James McPherson, the owner of Pasadena Now who fired his reporters and replaced them with cheap piece workers in India, is featured today in, of all places, Maureen Dowd's column in the New York Times.
“Everyone has to get ready for what’s inevitable — like King Canute and the tide coming in — and that’s really my message to the industry,” the editor and publisher said. “Many newspapers are dead men walking. They’re going to be replaced by smaller, nimbler, multiple Internet-centric kinds of things such as what I’m pioneering.”
McPherson feels the column was too brief to do justice to his thoughts, so he has started a blog to elaborate on his take about outsourcing journalism.
The most important point not included in her column is that I simply do not believe in or practice uncontrolled, long-distance news reporting - a concept which is patently flawed.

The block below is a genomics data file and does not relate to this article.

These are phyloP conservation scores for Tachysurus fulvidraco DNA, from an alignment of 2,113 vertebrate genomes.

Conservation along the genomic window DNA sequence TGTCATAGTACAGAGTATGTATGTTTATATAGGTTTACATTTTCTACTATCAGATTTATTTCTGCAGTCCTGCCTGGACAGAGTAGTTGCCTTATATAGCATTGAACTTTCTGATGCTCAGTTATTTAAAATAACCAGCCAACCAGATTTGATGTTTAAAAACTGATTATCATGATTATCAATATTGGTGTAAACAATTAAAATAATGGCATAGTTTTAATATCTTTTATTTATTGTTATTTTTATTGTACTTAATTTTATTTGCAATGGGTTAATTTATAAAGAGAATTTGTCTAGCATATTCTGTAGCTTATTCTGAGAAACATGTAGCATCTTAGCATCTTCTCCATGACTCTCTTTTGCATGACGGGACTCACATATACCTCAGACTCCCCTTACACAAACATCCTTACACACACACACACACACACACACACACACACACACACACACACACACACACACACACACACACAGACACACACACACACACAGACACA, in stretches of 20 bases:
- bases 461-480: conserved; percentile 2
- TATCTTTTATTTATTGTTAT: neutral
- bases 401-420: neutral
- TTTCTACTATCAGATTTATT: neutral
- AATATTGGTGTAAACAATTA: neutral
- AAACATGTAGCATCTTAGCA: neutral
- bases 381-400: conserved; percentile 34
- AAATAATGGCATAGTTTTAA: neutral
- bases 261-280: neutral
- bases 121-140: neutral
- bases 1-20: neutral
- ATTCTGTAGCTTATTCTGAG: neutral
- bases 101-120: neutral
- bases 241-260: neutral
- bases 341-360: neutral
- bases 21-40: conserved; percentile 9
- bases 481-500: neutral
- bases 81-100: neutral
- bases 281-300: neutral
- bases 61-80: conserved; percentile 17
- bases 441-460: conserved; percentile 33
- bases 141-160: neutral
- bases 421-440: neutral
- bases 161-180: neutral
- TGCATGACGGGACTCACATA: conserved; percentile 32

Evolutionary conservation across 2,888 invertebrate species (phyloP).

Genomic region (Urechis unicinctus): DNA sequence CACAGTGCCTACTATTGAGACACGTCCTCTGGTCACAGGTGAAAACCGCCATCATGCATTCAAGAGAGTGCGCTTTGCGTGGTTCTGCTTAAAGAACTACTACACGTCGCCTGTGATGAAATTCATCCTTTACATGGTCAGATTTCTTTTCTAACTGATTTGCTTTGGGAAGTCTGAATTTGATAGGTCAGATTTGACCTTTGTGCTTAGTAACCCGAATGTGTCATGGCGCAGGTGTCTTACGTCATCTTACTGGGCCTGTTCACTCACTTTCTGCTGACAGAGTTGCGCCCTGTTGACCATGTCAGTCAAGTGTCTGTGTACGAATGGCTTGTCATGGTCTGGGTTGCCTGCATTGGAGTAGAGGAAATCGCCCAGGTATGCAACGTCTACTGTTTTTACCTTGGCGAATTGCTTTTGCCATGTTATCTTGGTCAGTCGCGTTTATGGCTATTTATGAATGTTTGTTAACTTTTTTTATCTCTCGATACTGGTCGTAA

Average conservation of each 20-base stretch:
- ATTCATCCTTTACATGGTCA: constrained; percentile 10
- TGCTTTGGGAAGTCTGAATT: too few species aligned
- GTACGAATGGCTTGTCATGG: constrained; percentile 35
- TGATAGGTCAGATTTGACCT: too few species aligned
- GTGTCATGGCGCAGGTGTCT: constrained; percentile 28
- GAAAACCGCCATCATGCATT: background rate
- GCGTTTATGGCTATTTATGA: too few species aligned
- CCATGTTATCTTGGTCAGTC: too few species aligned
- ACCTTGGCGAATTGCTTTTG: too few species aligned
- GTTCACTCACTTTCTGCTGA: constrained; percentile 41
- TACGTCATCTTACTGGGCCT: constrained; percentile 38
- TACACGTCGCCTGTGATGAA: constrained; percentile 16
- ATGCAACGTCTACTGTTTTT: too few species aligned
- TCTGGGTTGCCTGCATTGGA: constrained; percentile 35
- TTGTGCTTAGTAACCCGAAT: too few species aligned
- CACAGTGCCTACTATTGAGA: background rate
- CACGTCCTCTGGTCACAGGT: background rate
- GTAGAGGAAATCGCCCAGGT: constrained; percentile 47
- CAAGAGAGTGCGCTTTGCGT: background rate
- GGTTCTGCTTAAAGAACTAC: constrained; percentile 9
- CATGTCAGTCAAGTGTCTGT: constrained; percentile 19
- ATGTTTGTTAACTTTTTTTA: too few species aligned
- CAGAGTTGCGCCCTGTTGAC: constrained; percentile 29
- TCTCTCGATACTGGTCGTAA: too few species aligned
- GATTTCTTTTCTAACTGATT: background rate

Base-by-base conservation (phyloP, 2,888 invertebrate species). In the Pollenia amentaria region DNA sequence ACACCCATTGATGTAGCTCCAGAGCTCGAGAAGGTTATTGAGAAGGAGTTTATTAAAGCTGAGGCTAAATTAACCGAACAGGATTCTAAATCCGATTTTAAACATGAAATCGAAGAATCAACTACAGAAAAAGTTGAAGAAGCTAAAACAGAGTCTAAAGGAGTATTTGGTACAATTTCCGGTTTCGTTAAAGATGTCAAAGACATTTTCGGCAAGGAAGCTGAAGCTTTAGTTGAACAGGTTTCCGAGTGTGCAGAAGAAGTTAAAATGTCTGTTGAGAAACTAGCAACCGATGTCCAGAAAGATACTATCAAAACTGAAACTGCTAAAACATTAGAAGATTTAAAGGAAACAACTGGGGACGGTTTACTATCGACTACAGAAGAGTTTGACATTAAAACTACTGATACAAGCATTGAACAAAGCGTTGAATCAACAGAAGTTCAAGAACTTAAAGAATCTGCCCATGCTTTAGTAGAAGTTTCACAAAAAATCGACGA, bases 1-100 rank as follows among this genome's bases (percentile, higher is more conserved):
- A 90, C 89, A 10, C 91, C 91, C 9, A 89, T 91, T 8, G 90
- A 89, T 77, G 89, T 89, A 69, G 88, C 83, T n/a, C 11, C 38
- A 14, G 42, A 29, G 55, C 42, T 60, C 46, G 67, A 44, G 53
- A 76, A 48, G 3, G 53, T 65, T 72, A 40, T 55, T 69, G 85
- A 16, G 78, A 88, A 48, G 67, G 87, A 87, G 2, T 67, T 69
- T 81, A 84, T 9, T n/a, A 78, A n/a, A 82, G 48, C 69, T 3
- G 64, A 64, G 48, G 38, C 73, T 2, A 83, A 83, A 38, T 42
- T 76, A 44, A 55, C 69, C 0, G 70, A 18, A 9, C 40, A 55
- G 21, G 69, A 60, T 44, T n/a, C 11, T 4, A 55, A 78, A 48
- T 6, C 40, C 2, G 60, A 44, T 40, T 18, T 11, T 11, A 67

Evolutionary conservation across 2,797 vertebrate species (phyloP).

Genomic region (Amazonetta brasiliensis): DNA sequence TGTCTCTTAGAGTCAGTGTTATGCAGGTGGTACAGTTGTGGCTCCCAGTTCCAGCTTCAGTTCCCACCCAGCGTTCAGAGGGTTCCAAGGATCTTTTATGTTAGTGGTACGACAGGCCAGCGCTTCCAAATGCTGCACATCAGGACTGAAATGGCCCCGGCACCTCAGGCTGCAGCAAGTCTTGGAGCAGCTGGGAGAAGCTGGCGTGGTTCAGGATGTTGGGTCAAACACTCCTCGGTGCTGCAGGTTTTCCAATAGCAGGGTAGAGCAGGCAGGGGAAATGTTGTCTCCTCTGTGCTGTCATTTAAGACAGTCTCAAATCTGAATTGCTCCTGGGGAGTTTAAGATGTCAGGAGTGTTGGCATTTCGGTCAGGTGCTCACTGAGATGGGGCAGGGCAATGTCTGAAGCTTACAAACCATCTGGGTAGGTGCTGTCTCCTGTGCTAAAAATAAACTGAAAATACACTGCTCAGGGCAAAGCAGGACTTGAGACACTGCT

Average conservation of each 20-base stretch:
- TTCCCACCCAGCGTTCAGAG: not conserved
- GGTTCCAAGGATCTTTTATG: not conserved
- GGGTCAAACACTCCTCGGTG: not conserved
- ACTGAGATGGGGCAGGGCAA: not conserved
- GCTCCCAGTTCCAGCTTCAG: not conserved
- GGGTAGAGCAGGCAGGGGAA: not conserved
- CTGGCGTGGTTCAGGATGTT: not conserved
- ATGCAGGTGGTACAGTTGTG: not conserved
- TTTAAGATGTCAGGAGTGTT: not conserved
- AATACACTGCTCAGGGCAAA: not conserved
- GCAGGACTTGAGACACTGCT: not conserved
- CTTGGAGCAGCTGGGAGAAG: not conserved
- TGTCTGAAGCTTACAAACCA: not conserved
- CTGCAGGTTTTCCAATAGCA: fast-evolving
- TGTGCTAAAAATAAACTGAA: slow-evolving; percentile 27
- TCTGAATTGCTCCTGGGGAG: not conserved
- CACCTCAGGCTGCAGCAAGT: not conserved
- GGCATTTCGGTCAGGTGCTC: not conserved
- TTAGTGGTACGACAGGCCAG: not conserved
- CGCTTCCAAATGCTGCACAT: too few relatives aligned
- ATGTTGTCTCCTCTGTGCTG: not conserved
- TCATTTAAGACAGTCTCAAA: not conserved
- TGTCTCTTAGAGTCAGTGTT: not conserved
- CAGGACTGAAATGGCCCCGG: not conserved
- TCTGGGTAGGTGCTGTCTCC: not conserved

What I do believe in is a modern-day revival of the “legman/rewrite man” news reporting system pioneered by Charles Chapin (”the greatest city editor who ever lived”) around the turn of the last century, shortly after the introduction of the telephone.
I still never hear Pasadena Now mentioned in any context but the India thing, nor have I ever seen it.
* McPherson emails: "One major clarification: I did not fire my reporters in order to hire Indians. You will see clearly from online caches that I initiated relationships with Indians in April 2007. I did not hire reporters until later - in August, 2007 - partly in response to the thunderous criticism of my "outsourcing." Ad sales did not increase thereafter (although readership shot up) and I was, sadly, unable to pay for the newly hired additional staff."